Jeb Blount, CEO of Sales Gravy, says the point of connecting in sales is to “win other people over by making them feel that they are the center of your attention, to make them feel significant or important,” and then to “nurture a deep emotional connection [because] people buy from people they like, trust and believe will solve their problems.” Buyers want authentic connections, not superficial ones that evaporate when the sale is closed.
Experience. In ancient times, people traded commodities to survive. As manufacturing expanded, sellers offered variety and quality to distinguish their goods. In time, service became the differentiation between one manufacturer’s goods and another’s. Today, service is no longer enough. Buyers demand more.
Linda Richardson, who teaches sales and management courses at the Wharton School, asserts that “a huge part of buying for almost all buyers is the experience.” She says “when clients feel you are there for them, they will go out of their way to be there
for you.” Linda concludes that it’s important to be human-focused in creating an experience that creates intimacy with your buyer.
Creating an “awesome connecting experience” is also essential in leadership. After all, where would leaders be without followers; and where would sellers be without buyers? Leadership research and theories have shifted over the years, from a transactional to a transformational perspective, from simply seeing leadership as an exchange between leaders and constituents to thinking about it as a way to foster positive changes for those who follow. Nearly two decades ago sales and marketing scholars followed suit and began articulating that experience is the missing link between sellers and buyers. Sellers must reach buyers by creating
genuine and authentic experiences. Experiences aren’t manufactured or engineered by sellers or their companies. Rather, a buyer derives personal meaning because of his or her imprint on the interactive experience. The seller’s role is to facilitate a highly personalized interaction.
Sellers must reach buyers by creating genuine and authentic experiences.
An “awesome connecting experience” is an incredibly high standard. Most B2B sellers focus on goods and services. Buyers react by commoditizing these offerings and focusing on price alone. Striving toward the high standard of an awesome connecting experience is no longer merely optional. It’s absolutely essential because buyers are accustomed to it in the B2C shopping experiences.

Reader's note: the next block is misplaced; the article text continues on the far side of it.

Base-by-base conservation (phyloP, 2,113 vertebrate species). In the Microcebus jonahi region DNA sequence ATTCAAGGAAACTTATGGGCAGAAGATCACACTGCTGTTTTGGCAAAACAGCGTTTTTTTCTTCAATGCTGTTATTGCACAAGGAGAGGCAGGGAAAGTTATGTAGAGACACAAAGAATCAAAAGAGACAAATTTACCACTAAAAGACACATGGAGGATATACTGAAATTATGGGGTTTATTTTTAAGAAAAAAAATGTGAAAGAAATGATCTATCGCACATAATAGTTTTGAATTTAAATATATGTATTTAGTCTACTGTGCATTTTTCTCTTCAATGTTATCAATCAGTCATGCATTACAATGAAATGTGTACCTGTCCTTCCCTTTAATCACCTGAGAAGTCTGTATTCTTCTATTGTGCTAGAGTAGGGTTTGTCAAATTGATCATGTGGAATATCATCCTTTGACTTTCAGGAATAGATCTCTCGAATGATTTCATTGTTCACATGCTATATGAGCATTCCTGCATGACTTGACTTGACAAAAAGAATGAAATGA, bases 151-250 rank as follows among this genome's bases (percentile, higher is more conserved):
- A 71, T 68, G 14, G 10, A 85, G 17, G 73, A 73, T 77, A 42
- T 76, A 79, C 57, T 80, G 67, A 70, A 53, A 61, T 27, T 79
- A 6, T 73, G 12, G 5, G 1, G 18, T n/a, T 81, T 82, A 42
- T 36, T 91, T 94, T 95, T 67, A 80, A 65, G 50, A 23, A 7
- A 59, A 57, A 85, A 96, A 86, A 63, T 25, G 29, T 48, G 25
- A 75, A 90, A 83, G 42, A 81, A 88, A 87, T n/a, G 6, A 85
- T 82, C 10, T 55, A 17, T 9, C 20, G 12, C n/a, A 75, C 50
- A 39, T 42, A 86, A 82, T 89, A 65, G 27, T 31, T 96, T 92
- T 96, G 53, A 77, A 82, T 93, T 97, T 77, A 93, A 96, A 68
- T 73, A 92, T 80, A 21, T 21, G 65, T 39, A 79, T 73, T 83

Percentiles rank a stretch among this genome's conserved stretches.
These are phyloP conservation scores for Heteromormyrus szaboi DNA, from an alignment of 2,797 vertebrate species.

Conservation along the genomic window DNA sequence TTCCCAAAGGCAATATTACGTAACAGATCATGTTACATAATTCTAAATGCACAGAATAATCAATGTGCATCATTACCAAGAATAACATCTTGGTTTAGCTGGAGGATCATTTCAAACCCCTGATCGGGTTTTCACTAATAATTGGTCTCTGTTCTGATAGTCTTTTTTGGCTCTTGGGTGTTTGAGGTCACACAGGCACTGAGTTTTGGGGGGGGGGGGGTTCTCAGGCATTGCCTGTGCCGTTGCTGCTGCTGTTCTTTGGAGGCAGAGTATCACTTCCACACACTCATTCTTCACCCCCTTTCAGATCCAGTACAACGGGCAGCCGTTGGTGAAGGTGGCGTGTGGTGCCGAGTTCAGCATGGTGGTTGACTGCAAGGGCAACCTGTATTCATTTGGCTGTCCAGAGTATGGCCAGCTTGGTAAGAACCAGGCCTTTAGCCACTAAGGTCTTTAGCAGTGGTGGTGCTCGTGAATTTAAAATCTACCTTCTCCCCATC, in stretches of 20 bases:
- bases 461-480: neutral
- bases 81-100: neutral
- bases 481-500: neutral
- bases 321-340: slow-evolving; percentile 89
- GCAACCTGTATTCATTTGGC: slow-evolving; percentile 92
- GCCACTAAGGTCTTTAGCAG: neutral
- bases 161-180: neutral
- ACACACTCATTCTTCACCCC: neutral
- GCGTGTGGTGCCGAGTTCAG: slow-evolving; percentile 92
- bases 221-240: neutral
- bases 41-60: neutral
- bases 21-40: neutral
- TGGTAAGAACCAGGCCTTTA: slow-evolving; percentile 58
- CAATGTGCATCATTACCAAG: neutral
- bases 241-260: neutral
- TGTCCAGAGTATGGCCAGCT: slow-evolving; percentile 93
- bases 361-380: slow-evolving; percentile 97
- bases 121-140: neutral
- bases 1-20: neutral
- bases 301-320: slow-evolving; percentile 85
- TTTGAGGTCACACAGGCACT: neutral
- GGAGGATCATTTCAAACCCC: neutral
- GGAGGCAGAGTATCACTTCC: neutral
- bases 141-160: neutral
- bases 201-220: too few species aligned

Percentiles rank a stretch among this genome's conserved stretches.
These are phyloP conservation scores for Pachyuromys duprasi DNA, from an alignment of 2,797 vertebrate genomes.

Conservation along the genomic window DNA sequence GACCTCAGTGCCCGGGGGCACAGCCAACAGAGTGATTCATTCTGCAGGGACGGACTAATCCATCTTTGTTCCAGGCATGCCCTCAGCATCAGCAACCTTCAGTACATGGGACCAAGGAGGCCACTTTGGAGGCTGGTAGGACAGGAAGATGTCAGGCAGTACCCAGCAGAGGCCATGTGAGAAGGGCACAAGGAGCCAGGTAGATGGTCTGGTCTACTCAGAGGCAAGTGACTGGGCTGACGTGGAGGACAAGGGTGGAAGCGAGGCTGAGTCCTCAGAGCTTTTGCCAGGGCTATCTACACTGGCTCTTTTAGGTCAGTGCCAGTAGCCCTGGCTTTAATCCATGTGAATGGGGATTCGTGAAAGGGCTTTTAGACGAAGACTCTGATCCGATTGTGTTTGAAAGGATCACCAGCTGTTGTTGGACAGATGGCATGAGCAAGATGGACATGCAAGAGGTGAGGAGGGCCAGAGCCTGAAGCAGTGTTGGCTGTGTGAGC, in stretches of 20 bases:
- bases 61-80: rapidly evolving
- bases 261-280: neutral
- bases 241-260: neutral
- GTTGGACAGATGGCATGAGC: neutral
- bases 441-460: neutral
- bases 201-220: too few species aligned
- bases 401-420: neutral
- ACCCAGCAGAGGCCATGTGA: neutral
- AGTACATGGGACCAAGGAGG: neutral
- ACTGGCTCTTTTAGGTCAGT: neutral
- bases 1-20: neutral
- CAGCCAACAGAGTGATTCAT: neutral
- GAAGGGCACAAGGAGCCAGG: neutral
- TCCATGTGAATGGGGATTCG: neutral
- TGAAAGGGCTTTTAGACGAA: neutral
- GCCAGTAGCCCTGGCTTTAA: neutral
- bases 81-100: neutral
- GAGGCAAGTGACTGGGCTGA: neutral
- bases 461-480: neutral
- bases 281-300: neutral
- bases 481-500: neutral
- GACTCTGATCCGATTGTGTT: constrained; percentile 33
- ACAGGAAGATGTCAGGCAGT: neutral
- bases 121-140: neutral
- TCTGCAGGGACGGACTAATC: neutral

Lessons from the B2C Customer Experience
Businesses that sell directly to consumers have steadily increased efforts to enhance the customer experience (CX). Consumers have been conditioned to expect an experience that is personal and relevant. This experience, to be entirely satisfying, will involve consumers directly and engage them emotionally. Because buyers are getting conditioned to expect this, what’s lacking for them in their B2B experiences includes:
Direct Involvement. In The Future of Competition: Co-Creating Unique Value with Customers, the authors predicted that “consumers will migrate to businesses that allow them to be participants in creating what they want.” Consumers flock to businesses like Starbucks and Build-A-Bear Workshop for hands-on experiences to create precisely what they want.
Emotional Engagement. Personal involvement requires more than sharing opinions and directing product development. An emotional response, something happening within buyers, characterizes the awesome connecting experience. David Lewis-Hodgson,
Director of Mindlab International, where they study the science of decisions, describes it this way: “Shopping experiences trigger brain activity that creates euphoric moments. These euphoric moments can be triggered by experiencing something unexpected.”
Experiences resonate and motivate when they touch people’s hearts, not just their minds.
Connections are made emotionally, not logically. Experiences resonate and motivate when they touch people’s hearts, not just their minds. The word awesome connotes an overwhelming feeling. B2B sellers need to engage at an emotional level with their buyers.
Stop Selling & Start Leading Today
Want to learn more about how leadership behaviors will do more for you than old-school selling skills? Order your copy of Stop Selling & Start Leading today! Available at all major book retailers!
Excerpted with permission of the publisher, John Wiley & Sons, Inc., from Stop Selling & Start Leading: How to Make Extraordinary Sales Happen by James Kouzes, Barry Posner, and Deb Calvert. Copyright(c) 2018 by John Wiley & Sons., Inc. All rights reserved. This book is available at all bookstores and online booksellers.